3) Joint Implementation (JI): Article 6 of KP allows countries which are required to reduce the GHG emissions to earn what are known as emission reduction units (ERUs), by investing in projects aimed at reducing GHG emissions in any other country. This allows countries to choose projects in countries where it may be more cost effective to do so than domestically. 

    Despite the fact that the then VP Al Gore was one of the key figures in putting together the KP in 1997 during the Clinton administration, the US Senate voted against it and as such the US never signed on to the KP. The main reasons for that: 1) US has argued that such binding commitment to reducing GHG emissions will likely hamper it's industrial and economic growth, and 2) it opposed the idea of classifying the countries based on 'historic' emissions of GHG, rather than 'current' emissions.

    The US believed that developing countries like China and India are unfairly exempt from a binding obligation to reduce GHG emissions under the KP, merely because of their classification as developing countries despite the fact that they are huge emitters of GHG due to their recent growth and development. This is precisely the reason why Japan, Australia, Canada and Russia are now refusing to extend the KP at Cancún. In the end, despite the fierce criticism that the US faced over the years for not ratifying the KP, it turns out that the logic used by the US has prevailed.

    CDM/CER Market Share (In 2008), Image Source:Wiki

    Carbon which is now a highly lucrative commodity for trading has evolved into a trillion plus dollar market globally. China, which is the world's leader in the CDM market has benefitted immensely from the KP. PRC, despite being the #2 economy in the world today is still classified as a 'developing economy', and as such is exempt from any binding obligation to reduce it's emissions. This is despite the fact that the Paris based IEA's (International Energy Agency) most recently released data in July 2010 certifies PRC as the world's  biggest energy consumer. PRC, which is also the world's biggest user of coal - one of the dirtiest fossil fuels - surpassed the US in 2007 as the world's largest emitter of GHG.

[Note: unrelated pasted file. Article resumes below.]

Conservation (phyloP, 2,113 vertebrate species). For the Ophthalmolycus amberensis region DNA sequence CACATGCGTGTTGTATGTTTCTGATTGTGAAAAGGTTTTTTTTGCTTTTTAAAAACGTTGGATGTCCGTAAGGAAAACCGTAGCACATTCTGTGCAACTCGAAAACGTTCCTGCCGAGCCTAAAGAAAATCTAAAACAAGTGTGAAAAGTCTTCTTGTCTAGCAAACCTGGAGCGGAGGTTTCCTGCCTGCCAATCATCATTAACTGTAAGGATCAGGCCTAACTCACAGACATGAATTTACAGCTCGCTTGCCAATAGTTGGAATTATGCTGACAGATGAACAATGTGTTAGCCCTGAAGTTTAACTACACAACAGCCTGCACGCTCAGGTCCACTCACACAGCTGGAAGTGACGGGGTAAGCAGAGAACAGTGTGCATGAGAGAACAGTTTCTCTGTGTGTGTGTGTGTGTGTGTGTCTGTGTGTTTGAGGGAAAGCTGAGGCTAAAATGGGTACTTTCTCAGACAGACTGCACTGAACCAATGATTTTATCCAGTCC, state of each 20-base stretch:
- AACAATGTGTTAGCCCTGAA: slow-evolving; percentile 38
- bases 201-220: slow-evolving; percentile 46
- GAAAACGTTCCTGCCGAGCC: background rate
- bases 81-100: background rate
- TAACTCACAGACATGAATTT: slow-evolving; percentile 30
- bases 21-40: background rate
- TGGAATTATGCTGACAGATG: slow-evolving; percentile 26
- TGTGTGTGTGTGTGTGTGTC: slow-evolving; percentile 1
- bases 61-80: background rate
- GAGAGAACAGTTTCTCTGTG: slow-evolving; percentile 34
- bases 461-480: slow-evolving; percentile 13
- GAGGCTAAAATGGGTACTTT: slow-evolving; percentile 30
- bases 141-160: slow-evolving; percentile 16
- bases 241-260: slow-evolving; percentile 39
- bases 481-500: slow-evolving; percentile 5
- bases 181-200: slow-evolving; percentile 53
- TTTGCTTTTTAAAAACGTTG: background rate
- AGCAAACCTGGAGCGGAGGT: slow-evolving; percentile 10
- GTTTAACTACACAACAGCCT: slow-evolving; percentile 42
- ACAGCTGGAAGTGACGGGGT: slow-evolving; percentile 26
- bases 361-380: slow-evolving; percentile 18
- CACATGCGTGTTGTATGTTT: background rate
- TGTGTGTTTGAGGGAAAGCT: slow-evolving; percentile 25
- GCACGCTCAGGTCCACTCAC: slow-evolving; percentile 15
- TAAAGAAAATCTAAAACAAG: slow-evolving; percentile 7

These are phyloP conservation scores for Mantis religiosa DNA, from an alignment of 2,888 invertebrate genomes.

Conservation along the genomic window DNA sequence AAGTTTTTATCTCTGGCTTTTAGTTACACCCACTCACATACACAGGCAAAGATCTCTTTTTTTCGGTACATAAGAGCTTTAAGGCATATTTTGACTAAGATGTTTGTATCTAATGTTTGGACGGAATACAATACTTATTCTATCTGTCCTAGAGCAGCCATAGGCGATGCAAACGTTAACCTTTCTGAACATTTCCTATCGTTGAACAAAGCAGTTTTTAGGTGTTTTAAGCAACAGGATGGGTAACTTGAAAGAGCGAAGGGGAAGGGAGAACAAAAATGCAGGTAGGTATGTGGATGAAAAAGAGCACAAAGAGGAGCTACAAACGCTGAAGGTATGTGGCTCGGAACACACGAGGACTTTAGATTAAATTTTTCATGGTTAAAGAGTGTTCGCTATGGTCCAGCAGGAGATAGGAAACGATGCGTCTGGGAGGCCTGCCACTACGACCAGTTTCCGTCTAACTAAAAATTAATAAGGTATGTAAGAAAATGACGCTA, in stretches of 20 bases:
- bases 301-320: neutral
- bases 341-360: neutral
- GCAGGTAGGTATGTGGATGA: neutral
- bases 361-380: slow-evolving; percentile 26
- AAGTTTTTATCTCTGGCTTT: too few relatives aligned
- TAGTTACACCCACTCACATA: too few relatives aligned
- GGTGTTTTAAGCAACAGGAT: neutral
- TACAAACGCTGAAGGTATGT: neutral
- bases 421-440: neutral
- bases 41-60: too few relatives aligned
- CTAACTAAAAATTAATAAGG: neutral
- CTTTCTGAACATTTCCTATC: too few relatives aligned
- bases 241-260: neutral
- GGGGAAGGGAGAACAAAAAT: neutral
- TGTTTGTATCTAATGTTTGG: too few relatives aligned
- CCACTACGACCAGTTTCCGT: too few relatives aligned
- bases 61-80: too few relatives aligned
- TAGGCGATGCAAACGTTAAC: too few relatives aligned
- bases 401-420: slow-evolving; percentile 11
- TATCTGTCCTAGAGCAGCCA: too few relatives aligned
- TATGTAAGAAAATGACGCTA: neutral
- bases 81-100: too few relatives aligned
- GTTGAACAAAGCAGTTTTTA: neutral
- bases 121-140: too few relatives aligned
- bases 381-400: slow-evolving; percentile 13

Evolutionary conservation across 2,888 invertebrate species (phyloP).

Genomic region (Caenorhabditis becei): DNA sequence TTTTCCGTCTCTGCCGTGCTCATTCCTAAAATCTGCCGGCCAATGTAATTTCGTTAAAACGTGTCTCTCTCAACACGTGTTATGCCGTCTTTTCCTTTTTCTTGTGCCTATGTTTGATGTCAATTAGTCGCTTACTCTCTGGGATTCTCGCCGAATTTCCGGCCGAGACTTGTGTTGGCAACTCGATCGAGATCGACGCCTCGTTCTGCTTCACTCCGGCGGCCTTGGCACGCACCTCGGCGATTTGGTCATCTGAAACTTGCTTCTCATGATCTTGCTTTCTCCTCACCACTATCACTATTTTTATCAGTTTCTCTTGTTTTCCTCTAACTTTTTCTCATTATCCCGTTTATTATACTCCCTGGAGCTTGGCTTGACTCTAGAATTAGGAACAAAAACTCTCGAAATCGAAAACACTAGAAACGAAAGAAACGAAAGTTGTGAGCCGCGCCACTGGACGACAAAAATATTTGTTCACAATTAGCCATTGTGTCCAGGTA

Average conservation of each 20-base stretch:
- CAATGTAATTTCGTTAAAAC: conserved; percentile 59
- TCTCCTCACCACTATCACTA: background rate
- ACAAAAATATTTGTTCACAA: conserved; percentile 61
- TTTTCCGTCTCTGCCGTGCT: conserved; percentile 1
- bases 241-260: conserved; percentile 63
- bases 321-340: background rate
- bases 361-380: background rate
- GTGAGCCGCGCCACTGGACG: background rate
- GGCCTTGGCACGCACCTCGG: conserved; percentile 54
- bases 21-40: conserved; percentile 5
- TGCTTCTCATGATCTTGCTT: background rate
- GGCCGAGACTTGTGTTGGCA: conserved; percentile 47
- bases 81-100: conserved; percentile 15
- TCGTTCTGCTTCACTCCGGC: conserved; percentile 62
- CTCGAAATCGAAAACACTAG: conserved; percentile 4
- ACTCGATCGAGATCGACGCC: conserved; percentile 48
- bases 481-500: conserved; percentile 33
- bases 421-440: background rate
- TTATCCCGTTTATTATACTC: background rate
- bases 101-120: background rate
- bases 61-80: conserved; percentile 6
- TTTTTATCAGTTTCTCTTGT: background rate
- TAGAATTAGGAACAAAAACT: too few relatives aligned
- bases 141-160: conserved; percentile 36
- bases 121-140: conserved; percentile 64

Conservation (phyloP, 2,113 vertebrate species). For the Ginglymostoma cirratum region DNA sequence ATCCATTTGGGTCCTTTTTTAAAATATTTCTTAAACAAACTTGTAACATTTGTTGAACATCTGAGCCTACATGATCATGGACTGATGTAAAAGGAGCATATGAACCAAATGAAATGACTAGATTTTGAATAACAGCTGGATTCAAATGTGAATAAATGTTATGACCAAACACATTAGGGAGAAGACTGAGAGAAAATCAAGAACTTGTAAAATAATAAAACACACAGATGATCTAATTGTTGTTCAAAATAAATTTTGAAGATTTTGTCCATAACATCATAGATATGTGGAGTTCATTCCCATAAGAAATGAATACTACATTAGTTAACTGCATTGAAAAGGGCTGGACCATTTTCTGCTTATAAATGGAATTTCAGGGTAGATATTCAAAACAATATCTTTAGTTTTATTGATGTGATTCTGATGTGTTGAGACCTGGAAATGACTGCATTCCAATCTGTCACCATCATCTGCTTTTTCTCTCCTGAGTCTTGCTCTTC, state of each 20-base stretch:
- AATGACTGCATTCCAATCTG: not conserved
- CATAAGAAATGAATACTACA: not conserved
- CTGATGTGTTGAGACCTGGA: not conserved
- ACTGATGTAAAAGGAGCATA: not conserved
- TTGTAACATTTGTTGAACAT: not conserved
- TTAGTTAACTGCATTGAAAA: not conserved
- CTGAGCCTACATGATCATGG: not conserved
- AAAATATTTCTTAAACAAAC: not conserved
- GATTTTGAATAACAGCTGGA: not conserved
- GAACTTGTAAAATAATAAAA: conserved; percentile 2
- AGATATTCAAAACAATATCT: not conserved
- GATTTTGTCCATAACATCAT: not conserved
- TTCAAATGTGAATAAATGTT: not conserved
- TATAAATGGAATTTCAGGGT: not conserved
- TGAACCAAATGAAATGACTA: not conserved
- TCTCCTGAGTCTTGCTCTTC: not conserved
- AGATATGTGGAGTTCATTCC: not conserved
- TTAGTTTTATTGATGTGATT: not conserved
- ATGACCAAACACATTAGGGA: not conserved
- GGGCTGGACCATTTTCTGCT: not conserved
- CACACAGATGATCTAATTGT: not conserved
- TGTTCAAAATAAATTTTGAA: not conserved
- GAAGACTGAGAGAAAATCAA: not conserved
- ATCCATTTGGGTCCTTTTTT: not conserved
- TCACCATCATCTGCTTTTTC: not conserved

Moreover because of it's status as a developing economy, it has earned billions in hosting CDM projects that help offset emissions for the developed countries. In essence PRC is in a win-win position, which explains it's vocal outrage at not extending the KP.

    If China were to be reclassified as a 'developed economy' (and there's no reason why it shouldn't be) and or the classification of the KP were to be revised (which is what Japan is demanding), to choose those nations with 'current' levels of emissions for bearing the burden of reducing the GHG emissions rather than 'historic' emissions, it would be a significant setback for PRC. One, it might then be obligated to reduce it's enormous emissions which could derail it's massive economic and industrial growth and two, it would then not be in a position to offer CDM projects to other developed countries (because it would no longer be a 'developing' economy), which means a loss of billions of dollars of revenue. 

    At least part of the reason why Tokyo is being so vocal in it's stand against extending the KP is because it's still fuming over the Chinese trawler incidence (from September of this year in the Senkaku islands), and Beijing's subsequent halting of rare earth minerals' export to Japan. Add to that the recent insult of PRC snatching the title of the world's #2 economy from Japan. To put it mildly, the relations between the two nations have been severely strained in recent times. 

    Tokyo has a strong ally in Washington in it's diplomatic war against Beijing. It's theoretically possible but realistically highly unlikely that Tokyo's such staunch antagonistic stand at Cancún is not (privately) blessed by Washington. Japan putting such public pressure on China at the risk of derailing the KP not only proves the US to be the smart one after all - which saw this fiasco coming more than a decade ago and never signed the KP - but it is yet another way to corner Beijing. It publicly exposes Beijing's hypocrisy in supporting the KP, as conditional and based solely on selfish interest - only if the present structure prevails in which PRC has a lot to gain and nothing to lose. PRC for it's part, will fight any change in KP's existing classification of nations, tooth and nail, with all it's political and economic might.

    In this political fight what seems to have taken a backseat is ironically what was meant to be helped the most by the KP - the environment. 

    ~ Gauri